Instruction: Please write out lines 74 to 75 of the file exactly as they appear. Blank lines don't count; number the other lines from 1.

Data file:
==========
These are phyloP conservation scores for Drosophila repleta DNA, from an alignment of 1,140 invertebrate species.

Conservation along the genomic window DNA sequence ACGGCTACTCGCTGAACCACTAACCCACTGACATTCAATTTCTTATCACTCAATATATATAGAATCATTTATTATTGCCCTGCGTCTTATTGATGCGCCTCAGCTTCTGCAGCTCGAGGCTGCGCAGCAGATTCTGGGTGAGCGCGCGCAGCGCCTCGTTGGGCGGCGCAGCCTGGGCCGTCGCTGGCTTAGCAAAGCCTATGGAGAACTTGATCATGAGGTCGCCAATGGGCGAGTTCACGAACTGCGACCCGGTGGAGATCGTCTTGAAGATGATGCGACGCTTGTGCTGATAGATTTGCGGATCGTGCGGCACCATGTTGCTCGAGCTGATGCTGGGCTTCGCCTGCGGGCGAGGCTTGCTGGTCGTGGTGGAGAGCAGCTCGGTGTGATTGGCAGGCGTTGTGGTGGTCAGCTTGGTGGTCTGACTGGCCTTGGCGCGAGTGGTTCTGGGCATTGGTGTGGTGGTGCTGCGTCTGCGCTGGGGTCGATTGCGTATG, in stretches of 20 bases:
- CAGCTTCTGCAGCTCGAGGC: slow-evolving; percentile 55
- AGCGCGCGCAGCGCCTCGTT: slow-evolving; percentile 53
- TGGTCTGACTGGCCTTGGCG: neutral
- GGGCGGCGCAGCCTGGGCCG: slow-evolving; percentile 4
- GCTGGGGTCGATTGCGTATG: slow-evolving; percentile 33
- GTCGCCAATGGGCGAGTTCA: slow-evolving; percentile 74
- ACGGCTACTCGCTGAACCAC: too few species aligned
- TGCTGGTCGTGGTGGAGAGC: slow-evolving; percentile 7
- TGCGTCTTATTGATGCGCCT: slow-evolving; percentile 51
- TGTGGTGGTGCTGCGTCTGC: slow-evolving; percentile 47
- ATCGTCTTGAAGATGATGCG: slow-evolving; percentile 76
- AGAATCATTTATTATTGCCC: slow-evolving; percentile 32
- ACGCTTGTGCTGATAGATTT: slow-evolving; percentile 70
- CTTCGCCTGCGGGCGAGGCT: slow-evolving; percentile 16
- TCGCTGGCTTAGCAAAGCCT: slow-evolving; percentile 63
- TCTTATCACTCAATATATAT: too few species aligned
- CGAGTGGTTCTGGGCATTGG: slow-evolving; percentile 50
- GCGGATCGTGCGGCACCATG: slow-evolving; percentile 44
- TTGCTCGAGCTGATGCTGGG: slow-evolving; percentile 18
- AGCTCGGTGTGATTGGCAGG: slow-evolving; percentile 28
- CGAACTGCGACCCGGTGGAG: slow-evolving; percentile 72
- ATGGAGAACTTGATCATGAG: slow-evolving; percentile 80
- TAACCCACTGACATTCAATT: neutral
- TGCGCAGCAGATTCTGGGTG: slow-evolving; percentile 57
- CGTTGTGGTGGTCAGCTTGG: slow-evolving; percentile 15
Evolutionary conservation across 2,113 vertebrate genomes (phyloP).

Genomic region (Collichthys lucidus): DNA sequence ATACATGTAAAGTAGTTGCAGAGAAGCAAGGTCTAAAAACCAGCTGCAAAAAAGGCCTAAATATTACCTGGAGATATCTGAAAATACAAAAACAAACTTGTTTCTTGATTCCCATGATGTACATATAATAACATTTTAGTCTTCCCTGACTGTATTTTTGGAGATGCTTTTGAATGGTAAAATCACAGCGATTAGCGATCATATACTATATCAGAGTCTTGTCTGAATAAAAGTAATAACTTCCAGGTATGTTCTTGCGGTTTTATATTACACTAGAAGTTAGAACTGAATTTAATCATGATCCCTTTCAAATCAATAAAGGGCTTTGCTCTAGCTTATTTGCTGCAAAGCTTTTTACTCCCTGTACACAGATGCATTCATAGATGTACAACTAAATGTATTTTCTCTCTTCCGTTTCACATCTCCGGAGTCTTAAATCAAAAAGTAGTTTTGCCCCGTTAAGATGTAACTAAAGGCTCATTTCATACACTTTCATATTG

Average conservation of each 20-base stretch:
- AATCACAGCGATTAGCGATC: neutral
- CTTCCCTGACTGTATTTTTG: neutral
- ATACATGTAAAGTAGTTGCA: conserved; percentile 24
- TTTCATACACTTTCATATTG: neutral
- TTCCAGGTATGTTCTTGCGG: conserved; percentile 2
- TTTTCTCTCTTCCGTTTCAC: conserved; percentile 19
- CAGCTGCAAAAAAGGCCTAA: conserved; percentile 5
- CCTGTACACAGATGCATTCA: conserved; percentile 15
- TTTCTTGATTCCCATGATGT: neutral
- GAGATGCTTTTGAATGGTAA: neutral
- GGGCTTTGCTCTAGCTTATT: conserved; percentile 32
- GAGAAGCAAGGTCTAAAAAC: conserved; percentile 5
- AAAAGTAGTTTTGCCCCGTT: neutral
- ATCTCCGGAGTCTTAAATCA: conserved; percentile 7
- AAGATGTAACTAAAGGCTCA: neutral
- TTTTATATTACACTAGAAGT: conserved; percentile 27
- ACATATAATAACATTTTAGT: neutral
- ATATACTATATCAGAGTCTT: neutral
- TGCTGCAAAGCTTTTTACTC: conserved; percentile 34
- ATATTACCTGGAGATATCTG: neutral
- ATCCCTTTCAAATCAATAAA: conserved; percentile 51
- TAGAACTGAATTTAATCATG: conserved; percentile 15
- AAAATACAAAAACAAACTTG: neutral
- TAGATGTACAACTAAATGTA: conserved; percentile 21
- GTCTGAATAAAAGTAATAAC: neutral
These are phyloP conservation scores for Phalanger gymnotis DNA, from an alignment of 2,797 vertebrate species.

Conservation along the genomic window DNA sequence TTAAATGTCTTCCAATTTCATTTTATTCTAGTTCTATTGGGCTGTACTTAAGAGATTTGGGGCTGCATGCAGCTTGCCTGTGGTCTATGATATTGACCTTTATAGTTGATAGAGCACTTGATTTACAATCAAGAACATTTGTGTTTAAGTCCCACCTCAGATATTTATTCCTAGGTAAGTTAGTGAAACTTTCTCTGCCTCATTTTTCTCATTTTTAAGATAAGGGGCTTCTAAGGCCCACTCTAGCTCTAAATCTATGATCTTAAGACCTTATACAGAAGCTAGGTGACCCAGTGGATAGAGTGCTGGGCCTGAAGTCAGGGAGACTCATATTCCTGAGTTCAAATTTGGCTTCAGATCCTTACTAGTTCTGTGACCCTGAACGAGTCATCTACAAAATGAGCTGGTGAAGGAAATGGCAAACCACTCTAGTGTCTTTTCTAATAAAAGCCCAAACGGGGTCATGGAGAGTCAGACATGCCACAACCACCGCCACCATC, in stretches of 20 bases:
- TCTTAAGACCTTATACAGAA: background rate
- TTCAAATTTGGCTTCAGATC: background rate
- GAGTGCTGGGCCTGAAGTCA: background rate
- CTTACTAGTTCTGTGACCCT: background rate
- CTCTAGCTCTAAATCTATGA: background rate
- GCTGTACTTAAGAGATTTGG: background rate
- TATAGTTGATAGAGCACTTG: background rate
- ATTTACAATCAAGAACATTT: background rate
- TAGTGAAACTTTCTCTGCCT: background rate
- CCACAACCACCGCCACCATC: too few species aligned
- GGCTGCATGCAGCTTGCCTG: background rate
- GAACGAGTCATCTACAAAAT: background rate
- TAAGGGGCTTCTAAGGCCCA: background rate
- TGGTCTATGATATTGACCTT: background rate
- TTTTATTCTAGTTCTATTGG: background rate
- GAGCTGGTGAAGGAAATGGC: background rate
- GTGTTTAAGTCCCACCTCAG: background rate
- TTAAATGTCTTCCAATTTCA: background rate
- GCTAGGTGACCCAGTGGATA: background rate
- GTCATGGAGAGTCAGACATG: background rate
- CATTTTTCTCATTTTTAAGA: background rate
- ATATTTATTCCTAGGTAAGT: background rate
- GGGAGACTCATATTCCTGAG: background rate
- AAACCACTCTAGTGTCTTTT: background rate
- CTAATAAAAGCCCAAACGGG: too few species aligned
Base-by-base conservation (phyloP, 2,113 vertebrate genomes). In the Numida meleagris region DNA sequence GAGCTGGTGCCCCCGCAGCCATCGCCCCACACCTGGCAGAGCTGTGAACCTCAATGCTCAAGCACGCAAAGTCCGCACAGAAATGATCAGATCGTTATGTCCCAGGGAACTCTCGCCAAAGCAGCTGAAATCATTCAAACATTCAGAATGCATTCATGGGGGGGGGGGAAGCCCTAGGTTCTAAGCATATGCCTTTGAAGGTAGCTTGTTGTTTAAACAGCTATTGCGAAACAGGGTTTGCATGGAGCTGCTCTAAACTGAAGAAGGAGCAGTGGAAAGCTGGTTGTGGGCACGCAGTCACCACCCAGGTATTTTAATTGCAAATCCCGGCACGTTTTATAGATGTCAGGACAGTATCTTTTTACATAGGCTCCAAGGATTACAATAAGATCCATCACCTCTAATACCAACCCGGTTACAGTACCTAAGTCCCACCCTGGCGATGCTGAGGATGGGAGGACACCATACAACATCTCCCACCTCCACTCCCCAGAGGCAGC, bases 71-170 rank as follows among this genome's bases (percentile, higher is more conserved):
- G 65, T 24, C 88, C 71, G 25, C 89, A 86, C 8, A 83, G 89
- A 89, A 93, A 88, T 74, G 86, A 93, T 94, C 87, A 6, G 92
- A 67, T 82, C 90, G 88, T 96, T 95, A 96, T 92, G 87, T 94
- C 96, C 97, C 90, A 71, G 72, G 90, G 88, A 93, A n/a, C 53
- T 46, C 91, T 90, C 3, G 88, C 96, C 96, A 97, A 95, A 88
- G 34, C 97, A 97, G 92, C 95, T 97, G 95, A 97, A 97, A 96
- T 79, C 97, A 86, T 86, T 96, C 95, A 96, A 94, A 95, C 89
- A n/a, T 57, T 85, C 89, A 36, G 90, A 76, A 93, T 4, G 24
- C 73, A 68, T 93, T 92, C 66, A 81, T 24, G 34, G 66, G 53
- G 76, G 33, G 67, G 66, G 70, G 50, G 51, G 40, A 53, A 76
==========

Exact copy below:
- GTGTTTAAGTCCCACCTCAG: background rate
- TTAAATGTCTTCCAATTTCA: background rate